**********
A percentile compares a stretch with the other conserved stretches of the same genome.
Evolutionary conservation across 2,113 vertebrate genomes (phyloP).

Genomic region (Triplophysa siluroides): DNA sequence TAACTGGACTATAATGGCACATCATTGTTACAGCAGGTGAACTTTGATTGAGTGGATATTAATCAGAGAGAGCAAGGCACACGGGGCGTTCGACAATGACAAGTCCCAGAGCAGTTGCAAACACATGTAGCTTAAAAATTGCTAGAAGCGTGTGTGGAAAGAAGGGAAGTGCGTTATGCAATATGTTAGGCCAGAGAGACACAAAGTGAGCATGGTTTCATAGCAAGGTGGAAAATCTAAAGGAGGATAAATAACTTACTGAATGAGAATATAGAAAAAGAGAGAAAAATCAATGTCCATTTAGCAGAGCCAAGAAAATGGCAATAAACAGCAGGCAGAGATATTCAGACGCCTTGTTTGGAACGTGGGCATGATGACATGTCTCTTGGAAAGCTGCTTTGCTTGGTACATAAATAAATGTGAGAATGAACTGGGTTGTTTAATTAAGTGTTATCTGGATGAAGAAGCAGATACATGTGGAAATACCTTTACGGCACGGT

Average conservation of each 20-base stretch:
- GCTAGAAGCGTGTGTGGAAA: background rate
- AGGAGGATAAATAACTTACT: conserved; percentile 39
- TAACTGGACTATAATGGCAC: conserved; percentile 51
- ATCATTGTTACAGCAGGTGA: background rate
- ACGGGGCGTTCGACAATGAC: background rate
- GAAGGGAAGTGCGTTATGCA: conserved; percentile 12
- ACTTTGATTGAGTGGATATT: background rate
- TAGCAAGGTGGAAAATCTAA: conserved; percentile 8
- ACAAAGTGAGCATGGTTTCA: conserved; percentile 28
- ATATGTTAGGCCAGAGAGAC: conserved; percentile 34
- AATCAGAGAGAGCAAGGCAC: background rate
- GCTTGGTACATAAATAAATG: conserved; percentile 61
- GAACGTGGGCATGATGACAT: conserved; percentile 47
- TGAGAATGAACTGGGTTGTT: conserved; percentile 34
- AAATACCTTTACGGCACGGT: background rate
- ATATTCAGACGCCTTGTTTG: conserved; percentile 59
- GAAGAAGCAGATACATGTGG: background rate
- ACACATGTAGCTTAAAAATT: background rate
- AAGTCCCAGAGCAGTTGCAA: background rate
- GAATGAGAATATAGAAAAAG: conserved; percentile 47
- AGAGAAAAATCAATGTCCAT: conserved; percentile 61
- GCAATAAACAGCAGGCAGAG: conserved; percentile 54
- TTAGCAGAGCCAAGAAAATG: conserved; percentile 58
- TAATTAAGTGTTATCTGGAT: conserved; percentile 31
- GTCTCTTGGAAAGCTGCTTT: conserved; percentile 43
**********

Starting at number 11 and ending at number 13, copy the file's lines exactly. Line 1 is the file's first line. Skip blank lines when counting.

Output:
- ACTTTGATTGAGTGGATATT: background rate
- TAGCAAGGTGGAAAATCTAA: conserved; percentile 8
- ACAAAGTGAGCATGGTTTCA: conserved; percentile 28